Kimberly Fiock, PhD student, pathology
Traces protein pathways in dementia
“Kimberly has an extensive CV full of scientific accomplishments, outreach activities, and advocacy work…All this, and so much more, makes Kimberly the perfect person to highlight the extraordinary talent we have at the University of Iowa.” -Marco Hefti, assistant professor of pathology
Hometown: Scottsdale, Arizona
Faculty mentor/advisor: Marco Hefti, MD, assistant professor, pathology, Carver College of Medicine
What is your degree program and expected graduate date? I am a PhD candidate in the experimental pathology PhD subprogram through the Biomedical Science Program and expect to graduate in 2023.
Please describe your research: I research a protein called tau that is important for normal brain development. As individuals age, tau can become toxic to cells, which leads to the development of a group of different neurodegenerative diseases, including Alzheimer’s disease. My work uses real human brain tissue and human cells to understand how tau affects different types of cells in different areas of the brain, which ultimately determines which disease an individual gets. I also try to better understand the ways in which tau is important for brain development and whether the loss of those functions explains why some individuals develop a disease.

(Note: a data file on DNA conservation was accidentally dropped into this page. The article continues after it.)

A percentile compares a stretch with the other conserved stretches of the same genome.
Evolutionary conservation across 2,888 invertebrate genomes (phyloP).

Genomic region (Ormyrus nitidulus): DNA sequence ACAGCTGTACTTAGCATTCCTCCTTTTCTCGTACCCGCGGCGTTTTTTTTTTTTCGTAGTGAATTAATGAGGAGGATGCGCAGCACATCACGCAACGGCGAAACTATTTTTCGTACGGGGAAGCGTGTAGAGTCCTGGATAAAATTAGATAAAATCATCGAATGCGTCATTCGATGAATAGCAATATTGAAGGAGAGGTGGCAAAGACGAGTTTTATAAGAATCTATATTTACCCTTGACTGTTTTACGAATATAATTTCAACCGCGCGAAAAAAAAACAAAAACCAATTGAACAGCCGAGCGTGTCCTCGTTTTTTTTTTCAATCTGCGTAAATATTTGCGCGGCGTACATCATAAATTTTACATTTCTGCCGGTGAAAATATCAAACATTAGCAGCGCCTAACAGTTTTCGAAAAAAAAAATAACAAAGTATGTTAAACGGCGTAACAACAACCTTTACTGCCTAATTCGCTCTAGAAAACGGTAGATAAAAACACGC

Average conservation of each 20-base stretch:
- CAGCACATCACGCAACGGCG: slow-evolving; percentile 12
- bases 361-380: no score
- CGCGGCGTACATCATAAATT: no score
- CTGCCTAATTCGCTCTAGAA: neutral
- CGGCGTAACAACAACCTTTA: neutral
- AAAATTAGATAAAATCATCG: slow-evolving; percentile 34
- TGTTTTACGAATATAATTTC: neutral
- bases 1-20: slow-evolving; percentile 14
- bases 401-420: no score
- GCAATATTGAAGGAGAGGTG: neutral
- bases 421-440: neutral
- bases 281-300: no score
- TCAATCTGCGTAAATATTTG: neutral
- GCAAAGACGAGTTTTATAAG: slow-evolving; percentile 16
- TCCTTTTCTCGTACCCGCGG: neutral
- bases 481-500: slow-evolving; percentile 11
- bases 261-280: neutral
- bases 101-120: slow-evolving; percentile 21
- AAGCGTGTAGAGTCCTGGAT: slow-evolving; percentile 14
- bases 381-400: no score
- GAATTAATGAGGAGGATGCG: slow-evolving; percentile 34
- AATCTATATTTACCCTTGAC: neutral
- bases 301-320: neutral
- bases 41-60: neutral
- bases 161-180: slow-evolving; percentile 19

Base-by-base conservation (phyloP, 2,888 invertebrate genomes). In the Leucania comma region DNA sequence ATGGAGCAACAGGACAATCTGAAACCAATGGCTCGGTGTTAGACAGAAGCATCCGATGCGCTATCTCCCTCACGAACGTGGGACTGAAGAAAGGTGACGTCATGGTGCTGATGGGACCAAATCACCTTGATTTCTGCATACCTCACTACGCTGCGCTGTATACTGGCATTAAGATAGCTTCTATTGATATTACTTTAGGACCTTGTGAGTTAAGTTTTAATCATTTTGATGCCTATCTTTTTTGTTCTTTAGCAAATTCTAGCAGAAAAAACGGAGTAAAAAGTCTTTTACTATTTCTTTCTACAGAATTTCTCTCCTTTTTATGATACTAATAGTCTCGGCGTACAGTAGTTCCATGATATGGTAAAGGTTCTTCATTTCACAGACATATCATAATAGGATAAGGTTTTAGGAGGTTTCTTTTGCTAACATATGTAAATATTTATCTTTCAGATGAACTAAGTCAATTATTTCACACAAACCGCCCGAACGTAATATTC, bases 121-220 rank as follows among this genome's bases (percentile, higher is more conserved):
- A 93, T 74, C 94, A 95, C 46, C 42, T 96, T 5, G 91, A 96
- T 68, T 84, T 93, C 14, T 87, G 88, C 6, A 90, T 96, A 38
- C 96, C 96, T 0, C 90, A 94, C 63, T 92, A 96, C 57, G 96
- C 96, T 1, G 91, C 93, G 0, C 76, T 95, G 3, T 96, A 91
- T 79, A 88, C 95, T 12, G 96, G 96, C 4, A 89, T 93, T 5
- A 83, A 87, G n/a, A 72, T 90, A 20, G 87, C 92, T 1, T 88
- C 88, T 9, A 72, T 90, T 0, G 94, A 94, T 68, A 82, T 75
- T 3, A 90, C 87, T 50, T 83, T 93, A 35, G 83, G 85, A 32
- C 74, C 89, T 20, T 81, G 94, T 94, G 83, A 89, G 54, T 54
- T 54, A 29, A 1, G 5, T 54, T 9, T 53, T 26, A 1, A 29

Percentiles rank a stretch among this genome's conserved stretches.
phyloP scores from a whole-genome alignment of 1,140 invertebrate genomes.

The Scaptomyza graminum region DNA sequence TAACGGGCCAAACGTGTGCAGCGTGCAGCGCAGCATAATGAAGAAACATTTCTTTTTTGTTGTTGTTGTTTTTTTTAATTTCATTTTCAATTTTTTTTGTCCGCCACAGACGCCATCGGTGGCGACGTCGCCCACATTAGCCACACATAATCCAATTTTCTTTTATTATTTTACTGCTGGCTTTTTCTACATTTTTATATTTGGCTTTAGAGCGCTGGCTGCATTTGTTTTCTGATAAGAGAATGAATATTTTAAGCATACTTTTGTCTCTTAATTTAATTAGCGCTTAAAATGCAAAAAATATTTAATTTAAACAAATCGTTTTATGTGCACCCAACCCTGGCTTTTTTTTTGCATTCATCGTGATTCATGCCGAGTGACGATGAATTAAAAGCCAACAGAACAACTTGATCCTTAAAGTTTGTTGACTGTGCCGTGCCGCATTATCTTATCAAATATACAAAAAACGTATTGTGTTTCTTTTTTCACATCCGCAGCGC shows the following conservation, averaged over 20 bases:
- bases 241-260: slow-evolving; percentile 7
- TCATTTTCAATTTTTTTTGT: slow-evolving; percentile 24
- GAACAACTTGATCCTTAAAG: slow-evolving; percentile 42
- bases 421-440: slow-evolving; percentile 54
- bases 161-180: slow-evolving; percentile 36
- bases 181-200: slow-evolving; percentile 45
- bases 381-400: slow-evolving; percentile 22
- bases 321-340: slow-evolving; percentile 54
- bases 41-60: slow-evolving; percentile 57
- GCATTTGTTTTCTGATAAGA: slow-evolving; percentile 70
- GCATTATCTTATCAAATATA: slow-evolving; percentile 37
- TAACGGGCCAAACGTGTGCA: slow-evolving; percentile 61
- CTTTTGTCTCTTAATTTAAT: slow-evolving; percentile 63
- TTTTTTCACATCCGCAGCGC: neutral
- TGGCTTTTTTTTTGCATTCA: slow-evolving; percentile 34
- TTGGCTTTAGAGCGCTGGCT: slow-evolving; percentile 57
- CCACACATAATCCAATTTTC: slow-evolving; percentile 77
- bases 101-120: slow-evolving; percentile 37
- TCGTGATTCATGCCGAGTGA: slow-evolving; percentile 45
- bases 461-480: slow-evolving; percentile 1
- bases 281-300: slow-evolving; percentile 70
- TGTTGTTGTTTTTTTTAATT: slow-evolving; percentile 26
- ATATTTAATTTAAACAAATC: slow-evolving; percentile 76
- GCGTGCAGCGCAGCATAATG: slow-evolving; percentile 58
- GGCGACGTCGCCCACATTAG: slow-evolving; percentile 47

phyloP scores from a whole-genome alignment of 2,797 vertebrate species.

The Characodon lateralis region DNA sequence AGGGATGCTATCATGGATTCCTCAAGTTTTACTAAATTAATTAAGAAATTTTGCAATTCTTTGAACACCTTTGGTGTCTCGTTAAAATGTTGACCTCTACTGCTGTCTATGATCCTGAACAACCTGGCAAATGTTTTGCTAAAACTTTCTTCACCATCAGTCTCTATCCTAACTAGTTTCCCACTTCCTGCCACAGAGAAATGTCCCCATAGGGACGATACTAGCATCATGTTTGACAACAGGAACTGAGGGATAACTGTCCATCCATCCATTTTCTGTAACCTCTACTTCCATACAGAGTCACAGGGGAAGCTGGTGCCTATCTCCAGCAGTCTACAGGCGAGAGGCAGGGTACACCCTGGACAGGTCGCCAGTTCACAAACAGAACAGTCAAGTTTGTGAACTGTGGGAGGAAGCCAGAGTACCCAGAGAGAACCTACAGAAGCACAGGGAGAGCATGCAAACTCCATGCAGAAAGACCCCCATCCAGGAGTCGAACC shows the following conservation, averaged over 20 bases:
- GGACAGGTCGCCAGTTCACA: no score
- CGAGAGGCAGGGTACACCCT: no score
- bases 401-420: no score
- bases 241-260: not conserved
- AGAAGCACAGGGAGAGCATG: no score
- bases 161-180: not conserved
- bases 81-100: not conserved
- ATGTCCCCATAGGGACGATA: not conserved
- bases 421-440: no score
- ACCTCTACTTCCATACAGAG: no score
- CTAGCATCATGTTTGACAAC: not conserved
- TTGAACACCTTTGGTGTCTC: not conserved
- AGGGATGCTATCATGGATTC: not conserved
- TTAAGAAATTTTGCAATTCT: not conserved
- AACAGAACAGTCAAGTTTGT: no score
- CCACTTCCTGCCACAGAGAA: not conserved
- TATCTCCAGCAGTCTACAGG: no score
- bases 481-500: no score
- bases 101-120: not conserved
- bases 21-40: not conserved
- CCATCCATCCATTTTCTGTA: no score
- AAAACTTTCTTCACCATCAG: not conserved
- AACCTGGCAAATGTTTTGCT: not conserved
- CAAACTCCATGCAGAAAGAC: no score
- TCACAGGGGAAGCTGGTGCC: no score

In simple terms, why does this research matter? With a tripling in the number of cases of neurodegenerative diseases caused by tau predicted over the next three decades (affecting roughly 139 million people), research focused on preventing tau from becoming toxic is more important than ever. By understanding what makes each disease different on a cellular level, we can work to develop treatments that are specific to each disease and, ultimately, slow down the development of Alzheimer’s disease and related dementias.
How soon after starting at the University of Iowa were you able to participate in research? Right away! I was able to begin the research for my project as soon as I started in the Hefti lab.
How has being involved in research made you more successful at the University of Iowa? Being involved in research at the University of Iowa has allowed me to grow both personally and professionally. I’ve learned that I have a passion for educating others and organizing community outreach efforts, as well as communicating about my field to non-scientists through social media platforms like Instagram. I’ve also developed skills in working with human tissue and specialized human cells that have helped me build confidence in my abilities as a scientist and set me up for a successful career in research.
What are your career goals and/or plans after graduation? My goal is to become the co-director of a brain tissue repository (brain bank) while working as a staff scientist in academia. I also hope to teach graduate students about the importance of neuropathology and continue my outreach efforts to inspire the next generation of neuroscientists.
Banner location: Downtown—Washington St., in front of US Bank